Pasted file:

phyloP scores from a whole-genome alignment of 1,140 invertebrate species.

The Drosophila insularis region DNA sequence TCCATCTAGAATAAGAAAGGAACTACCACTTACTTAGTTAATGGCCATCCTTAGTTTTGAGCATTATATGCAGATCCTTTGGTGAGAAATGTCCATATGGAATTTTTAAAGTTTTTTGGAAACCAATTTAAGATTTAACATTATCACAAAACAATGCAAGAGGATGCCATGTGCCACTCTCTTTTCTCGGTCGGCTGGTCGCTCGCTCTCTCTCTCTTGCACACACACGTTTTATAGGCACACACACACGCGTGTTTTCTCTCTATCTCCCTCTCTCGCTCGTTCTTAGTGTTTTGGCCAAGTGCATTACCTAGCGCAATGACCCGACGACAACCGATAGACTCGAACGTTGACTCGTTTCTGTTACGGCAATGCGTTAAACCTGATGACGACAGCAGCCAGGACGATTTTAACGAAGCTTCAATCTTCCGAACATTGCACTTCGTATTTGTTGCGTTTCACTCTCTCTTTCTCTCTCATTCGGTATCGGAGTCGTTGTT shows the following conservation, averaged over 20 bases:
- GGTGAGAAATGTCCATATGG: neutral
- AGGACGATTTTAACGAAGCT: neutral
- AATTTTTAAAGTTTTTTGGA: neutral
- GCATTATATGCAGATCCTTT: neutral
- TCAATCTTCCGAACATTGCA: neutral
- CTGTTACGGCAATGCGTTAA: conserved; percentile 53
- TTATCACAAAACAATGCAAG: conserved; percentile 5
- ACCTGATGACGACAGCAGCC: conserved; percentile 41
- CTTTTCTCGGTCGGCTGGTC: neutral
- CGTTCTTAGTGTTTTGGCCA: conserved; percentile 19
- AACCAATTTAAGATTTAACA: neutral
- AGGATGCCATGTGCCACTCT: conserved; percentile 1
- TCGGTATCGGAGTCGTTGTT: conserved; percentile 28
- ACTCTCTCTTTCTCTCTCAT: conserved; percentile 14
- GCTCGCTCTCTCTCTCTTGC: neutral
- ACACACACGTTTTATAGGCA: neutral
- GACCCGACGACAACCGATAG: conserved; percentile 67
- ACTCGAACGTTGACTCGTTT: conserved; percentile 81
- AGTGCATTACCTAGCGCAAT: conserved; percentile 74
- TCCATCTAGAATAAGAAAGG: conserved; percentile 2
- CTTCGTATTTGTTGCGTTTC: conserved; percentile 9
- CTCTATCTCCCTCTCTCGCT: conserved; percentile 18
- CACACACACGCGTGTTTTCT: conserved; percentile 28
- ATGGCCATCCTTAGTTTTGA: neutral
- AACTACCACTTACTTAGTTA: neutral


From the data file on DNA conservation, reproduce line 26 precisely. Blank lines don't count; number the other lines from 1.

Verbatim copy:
- ATGGCCATCCTTAGTTTTGA: neutral